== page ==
5 Tips for Teaching Children to Take Medicine –
Without Tears or Tantrums
Most children in the hospital need to learn to take medicine—often liquids or pills. To prevent tears or tantrums, it’s best to establish cooperation early. Your Child in the Hospital: A Practical Guide for Parents by Nancy Keene contains oodles of suggestions for teaching children to take medicine.
- Add a flavor. Many pills can be chewed or swallowed whole without taste problems. But, if a liquid medicine tastes bad, you can ask the pharmacist about flavorings that can be mixed with the medication (e.g., FLAVORx®). These prescription flavorings come in many flavors that kids like, such as cherry, bubblegum, or orange.
- Put the pills in gel caps. Ask your child’s nurse or doctor for gel caps and pack bad-tasting pills inside (break them up if necessary). Gel caps are very easy to swallow and prevent children from tasting the pills. They come in many sizes, and #4s are small enough for a three- or four-year-old to swallow.
- Use a chaser. Let your child choose a favorite drink to help swallow a pill or gel cap. Ask the doctor or pharmacist first, though, because some pills should not be taken with certain liquids (e.g., milk, grapefruit juice).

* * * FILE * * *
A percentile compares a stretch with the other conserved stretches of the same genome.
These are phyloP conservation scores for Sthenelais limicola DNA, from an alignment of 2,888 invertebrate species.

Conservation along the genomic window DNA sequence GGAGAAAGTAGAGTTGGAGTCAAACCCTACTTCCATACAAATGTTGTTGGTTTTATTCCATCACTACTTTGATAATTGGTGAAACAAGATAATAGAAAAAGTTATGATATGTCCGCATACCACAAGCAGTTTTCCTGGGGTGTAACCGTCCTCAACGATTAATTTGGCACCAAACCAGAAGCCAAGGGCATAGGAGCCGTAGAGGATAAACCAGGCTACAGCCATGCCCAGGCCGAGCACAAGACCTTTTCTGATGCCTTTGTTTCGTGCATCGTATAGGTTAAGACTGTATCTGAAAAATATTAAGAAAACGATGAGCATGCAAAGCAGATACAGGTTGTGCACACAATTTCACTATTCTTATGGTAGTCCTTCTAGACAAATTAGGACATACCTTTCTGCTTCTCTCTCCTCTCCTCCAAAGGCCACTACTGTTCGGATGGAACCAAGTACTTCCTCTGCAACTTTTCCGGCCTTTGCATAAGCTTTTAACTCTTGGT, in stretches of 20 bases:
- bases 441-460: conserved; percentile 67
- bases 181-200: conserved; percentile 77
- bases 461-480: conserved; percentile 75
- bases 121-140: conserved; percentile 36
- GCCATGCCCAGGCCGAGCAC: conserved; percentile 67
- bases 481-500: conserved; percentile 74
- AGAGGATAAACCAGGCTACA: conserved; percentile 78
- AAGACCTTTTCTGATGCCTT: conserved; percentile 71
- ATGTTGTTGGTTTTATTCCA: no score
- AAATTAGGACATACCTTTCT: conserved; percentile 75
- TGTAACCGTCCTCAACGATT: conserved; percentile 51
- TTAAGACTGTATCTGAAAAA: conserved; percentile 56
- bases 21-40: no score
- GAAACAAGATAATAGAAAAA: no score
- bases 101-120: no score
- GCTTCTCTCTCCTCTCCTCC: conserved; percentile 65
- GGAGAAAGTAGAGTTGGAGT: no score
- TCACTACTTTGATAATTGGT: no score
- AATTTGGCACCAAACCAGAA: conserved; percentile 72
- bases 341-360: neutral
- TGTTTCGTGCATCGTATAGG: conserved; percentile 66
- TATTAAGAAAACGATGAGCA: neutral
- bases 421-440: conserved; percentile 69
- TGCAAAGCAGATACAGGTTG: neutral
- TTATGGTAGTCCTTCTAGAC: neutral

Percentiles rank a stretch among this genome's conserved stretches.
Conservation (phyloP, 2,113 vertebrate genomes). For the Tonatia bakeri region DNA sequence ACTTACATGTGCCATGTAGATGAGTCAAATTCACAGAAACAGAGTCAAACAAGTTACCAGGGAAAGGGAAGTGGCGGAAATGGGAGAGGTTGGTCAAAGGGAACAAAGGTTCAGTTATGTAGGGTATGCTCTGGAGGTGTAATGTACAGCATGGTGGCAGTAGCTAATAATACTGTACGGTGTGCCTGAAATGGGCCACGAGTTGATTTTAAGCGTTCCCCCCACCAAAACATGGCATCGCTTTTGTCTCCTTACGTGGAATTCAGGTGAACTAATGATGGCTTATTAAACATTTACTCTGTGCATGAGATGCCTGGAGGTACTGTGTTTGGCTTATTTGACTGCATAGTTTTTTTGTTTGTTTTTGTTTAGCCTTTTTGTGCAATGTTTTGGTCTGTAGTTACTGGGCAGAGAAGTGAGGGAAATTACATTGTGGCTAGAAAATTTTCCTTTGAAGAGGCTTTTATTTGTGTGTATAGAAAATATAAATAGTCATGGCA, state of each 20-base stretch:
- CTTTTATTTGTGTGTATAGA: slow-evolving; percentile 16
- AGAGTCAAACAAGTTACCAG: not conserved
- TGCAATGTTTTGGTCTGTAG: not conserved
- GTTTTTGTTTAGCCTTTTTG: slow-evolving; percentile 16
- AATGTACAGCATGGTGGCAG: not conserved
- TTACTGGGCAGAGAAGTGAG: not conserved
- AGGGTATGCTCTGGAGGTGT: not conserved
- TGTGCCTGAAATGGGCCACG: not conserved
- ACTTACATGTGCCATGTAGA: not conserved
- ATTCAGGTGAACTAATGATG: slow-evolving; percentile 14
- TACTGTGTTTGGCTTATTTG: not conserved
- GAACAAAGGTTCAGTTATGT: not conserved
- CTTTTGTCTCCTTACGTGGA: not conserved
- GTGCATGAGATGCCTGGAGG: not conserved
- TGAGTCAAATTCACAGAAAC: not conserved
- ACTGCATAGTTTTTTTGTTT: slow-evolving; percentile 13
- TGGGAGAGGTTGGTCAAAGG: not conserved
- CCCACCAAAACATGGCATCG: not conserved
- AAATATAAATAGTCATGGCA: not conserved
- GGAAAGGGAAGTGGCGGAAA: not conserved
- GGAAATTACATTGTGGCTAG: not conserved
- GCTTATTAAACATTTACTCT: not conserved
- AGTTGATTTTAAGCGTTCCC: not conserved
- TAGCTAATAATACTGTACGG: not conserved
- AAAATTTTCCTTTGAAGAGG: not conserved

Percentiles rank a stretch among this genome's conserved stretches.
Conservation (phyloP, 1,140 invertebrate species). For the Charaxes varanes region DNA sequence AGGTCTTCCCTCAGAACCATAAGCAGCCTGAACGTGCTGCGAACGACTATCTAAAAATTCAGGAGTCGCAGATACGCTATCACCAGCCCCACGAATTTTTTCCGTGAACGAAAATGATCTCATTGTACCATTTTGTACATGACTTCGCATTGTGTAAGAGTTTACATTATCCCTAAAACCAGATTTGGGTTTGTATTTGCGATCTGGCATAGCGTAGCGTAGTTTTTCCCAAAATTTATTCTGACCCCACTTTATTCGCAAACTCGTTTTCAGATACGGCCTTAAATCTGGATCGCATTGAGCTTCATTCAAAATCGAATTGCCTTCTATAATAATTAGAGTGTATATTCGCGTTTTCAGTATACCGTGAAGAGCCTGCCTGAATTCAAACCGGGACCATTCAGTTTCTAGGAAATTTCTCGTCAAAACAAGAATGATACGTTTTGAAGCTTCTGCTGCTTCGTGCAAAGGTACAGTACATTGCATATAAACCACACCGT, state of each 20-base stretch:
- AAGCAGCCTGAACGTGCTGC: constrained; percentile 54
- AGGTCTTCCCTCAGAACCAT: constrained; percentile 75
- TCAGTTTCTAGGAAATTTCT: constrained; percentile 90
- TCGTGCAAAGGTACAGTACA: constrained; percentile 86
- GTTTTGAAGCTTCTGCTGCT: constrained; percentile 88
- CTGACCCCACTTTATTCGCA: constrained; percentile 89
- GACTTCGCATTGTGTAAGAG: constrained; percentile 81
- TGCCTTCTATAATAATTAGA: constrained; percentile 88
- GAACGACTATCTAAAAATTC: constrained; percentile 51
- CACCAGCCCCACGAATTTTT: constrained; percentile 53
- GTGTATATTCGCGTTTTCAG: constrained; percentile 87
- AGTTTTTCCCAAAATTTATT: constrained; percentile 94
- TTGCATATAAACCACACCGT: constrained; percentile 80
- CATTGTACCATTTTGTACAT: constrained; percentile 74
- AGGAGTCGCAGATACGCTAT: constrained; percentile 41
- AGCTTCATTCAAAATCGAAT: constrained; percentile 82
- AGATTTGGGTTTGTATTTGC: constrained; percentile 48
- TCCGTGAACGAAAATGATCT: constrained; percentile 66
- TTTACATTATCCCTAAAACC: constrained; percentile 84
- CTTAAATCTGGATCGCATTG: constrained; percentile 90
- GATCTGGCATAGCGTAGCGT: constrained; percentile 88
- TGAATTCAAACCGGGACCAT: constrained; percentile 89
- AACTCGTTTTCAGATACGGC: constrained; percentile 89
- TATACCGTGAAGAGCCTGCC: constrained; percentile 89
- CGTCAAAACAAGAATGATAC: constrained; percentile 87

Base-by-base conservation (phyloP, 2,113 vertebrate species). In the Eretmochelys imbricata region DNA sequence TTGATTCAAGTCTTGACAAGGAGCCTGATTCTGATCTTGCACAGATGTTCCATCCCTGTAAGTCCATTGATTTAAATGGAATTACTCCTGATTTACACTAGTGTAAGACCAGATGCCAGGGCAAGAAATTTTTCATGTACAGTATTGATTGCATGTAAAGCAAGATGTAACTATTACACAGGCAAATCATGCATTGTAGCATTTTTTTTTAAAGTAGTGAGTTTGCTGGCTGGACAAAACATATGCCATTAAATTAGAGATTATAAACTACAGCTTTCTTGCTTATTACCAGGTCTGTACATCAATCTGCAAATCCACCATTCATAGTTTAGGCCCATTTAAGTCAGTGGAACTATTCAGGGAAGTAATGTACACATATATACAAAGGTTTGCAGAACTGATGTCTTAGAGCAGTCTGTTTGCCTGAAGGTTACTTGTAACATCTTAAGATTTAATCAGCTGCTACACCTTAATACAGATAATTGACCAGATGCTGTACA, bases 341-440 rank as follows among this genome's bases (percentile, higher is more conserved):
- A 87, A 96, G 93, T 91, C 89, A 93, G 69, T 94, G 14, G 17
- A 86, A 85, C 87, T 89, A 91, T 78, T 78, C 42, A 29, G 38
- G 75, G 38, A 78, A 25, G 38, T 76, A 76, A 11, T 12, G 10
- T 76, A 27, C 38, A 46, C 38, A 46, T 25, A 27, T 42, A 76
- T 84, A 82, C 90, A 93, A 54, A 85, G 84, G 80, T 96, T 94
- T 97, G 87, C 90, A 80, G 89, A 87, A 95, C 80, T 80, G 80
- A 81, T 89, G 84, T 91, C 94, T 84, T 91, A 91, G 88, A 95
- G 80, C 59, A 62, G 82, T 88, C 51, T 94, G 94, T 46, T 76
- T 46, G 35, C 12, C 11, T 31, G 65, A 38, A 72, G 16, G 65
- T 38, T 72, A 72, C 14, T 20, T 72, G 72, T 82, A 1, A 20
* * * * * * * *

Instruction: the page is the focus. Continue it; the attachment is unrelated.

- Mix with a favorite food. Allow your child to mix whole or crushed pills with other food, such as chocolate chips, pudding, applesauce, jam, frozen juice concentrate, ice cream, or other favorite food. Ask the doctor or pharmacist first, though, because some pills should not be crushed (e.g., time-release pills).
- Squirt that syringe. Let your child experiment with ways to take liquid medication, such as sipping from a dosing cup with a funny face drawn on it or squirting from a syringe into the mouth followed by a drink of a favorite beverage.
I wanted Katy (3 years old) to feel like we were a team right from the first night. So I made a big deal out of tasting each of her medications and pronouncing it good. Thank goodness I tasted the prednisone first. It was nauseating—bitter, metallic, with a lingering aftertaste. I asked the nurse for some small gel caps, and packed them with the pills that I had broken in half. I gave Katy her choice of drinks and taught her to swallow the gel caps with a large sip of liquid.